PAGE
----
Book Review – Scorpion/Weapons Grade: Ross Sidor

The review -


   A tale about modern day covert warfare does not get any more unconventional and anti-type than Scorpion(new edition’s title: Weapons Grade). Mr. Sidor scores top points in originality and in-depth research, but could have made the narration a bit more reader-friendly.

   Scorpion(new edition’s title: Weapons Grade) deals with an elite paramilitary operations contractor named Avery, who works under the Scorpion program within the GRS. You may have recognized GRS(Global Response Staff) from the 13 Hours movie which focused on the Benghazi fiasco.

Avery’s lifestyle and operational methods are quite interesting and different from most of the characters in the genre. He’s too disciplined health-wise and a mess socially. But he sure is a shrewd tactician when he manages to outsmart his smarter and more resourceful enemies though he comes out damaged physically and mentally by the end.

Despite the single-word name of the protagonist, he’s shown to be highly flawed, emotionally driven and at times, his risks almost cost him his life. The character is told to be a former Ranger and a Green Beret, but incidents from his military career are only hinted. I certainly think that a few of the character’s past events would be well served if narrated as a flashback or a memory.

The plot revolves around a traitor positioned as the station chief in Dushanbe, a FSB officer, an Eastern European Vor gang, and mix in some nuclear materials, terrorists and a get rich quick scheme.

This may seem like your everyday spy thriller but Mr. Sidor’s unique plot locations, story pacing, narration and structure along with intense realism brought about by serious research puts him apart from the mainstream pulp authors.

Sidor reads numerous tomes on the topics used in his books before he actually writes them. So, naturally, Scorpion reads more like a fun textbook on exotic geography, history, geopolitics, covert operations, diplomatic relations, military hardware and issues in different countries. This priority of loading massive amounts of research in each chapter can feel like the character development and the narration is hindered at times.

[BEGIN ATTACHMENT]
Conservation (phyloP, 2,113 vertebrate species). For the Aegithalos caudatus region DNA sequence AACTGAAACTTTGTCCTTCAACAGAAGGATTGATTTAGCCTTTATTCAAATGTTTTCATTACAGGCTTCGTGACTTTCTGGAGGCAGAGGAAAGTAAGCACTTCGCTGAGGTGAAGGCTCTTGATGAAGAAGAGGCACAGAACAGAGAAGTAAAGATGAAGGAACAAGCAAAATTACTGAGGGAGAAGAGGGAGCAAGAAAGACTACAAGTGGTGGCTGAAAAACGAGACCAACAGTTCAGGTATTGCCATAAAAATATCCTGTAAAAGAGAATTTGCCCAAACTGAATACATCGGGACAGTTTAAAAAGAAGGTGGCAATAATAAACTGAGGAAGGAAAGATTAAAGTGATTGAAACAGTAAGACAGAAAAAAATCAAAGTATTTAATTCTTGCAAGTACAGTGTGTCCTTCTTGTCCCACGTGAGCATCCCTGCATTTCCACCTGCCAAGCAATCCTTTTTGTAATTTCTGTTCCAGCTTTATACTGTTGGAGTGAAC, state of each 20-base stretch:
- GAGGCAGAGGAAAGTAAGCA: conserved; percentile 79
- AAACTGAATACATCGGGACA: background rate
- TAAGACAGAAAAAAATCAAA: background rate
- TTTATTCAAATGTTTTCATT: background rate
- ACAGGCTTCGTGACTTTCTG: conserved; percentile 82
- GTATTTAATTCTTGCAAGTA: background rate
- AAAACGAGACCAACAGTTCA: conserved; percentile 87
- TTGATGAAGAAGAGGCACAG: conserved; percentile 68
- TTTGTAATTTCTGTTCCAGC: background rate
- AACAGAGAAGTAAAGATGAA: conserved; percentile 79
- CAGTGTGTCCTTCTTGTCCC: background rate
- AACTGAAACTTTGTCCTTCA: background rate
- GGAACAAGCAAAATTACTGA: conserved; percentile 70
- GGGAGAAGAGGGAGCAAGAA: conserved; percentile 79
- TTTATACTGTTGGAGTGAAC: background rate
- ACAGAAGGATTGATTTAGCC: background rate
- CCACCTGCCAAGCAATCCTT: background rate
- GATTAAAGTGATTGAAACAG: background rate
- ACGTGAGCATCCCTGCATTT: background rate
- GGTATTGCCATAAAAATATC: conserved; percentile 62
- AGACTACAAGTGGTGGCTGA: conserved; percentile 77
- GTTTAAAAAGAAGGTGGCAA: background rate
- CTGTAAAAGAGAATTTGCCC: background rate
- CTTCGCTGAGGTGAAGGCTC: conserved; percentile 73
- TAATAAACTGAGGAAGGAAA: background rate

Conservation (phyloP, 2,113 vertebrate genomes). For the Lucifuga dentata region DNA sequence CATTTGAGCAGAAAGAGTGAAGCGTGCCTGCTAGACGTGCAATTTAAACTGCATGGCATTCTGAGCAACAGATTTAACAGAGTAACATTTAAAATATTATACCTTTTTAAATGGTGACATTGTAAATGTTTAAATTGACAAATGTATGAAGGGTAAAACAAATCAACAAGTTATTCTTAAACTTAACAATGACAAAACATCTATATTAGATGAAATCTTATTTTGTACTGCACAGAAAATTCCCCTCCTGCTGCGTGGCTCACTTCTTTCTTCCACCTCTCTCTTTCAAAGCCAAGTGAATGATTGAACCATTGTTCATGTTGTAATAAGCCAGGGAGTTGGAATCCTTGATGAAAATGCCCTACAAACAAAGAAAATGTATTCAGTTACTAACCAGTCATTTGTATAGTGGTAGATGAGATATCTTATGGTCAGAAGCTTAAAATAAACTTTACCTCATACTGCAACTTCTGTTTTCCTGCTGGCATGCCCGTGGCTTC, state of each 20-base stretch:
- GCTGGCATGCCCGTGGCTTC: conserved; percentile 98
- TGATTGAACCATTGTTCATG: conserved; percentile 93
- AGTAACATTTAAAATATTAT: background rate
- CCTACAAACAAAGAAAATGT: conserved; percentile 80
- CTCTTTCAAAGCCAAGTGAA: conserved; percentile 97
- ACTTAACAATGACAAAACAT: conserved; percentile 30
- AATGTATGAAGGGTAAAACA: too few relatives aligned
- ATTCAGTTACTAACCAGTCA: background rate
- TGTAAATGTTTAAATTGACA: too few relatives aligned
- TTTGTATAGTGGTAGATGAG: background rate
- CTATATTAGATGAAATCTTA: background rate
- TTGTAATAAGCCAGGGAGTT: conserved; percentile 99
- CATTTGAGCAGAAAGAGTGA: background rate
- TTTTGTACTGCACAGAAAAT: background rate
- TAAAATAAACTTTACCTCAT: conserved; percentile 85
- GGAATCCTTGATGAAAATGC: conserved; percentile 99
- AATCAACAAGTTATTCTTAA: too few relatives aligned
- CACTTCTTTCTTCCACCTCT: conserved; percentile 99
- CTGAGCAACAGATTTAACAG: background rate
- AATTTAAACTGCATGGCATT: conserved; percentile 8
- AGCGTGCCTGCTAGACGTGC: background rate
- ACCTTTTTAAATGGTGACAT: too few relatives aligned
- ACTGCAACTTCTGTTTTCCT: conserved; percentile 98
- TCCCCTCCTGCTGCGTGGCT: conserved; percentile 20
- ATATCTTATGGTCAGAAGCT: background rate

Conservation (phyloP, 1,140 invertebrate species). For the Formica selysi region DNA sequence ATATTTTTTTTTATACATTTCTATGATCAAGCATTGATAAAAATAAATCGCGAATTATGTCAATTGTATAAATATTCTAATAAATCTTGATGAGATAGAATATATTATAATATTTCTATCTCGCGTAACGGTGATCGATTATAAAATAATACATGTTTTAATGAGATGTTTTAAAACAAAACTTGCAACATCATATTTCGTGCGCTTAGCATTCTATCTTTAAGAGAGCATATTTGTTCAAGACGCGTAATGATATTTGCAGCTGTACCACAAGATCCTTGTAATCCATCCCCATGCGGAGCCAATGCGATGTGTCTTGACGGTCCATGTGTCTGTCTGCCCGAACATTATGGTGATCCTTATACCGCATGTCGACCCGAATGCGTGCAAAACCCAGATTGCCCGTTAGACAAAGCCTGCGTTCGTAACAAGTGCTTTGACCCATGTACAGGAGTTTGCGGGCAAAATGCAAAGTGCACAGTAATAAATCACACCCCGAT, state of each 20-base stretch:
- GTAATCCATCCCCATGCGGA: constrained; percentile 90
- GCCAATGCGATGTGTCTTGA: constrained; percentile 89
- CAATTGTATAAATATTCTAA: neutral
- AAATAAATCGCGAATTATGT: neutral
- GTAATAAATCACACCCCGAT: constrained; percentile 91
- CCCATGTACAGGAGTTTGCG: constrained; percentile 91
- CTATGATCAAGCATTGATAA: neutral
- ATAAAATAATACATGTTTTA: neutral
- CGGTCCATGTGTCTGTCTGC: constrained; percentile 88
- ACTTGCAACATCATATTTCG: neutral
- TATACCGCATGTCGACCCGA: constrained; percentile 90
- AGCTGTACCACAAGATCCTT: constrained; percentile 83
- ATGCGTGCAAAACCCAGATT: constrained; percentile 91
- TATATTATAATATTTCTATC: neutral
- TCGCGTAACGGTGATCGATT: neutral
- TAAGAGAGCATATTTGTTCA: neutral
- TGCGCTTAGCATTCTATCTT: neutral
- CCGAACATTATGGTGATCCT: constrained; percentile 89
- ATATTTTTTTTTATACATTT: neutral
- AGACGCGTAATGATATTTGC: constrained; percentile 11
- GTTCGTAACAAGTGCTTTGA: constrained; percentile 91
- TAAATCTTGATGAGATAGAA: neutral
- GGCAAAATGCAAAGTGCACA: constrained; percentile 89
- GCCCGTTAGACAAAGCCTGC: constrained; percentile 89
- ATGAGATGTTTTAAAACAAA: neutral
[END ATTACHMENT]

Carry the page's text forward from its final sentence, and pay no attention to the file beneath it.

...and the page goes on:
Almost every character in the book is well rounded and has a clear reason for doing what they are doing. One of the villains, Bob Crammer, has serious character development though he appears in only a few pages. Avery’s interactions with a female Russian activist/journalist are portrayed with realism when read with the context. There isn’t any cliched romance subplot in Scorpion which most authors force into their books.

The action is brutal and bloodily realistic. Avery is not shown as a one man wrecking ball but uses a well rounded team for many purposes. Avery does take a lot of damage from the bad guys. So if your mind is weak, this is not the book for you.

Another problem that I noticed was that most of the scenes involved more telling and less showing. Mr. Sidor’s narrative will connect with his readers if he shows more of the scenes and explores the characters’ voices in the narration. Instead of dumping facts, I think the readers would find his stories very emotional if he explored the thoughts and feelings of the characters while the said characters are talking or doing any action.

On the whole, Scorpion(new edition’s title: Weapons Grade) is a brilliantly plotted and researched book that could be better with some more editing. The ending is realistic enough in shades of gray, where not everything can be fixed and solving the problems that can be fixed comes at a cost. The climax feels Clancy-esque where numerous characters and players together solve what can be solved.

With locales like Tajikistan and Minsk featuring heavily, this book was a refreshing change from reading mainstream books that repeat and recycle plots. This plot continues in book three of this series with the return of one of the villains and I hope to continue binge reading Ross’s series eventually.

Mr. Sidor is surging with talent but this book will appeal mostly to hard-core fans of the military-covert warfare genre. A fine mix of old-school intelligence gathering, special operations and modern signals intelligence techniques is blended in Scorpion

Share this page:

Leave a Reply

Your email address will not be published.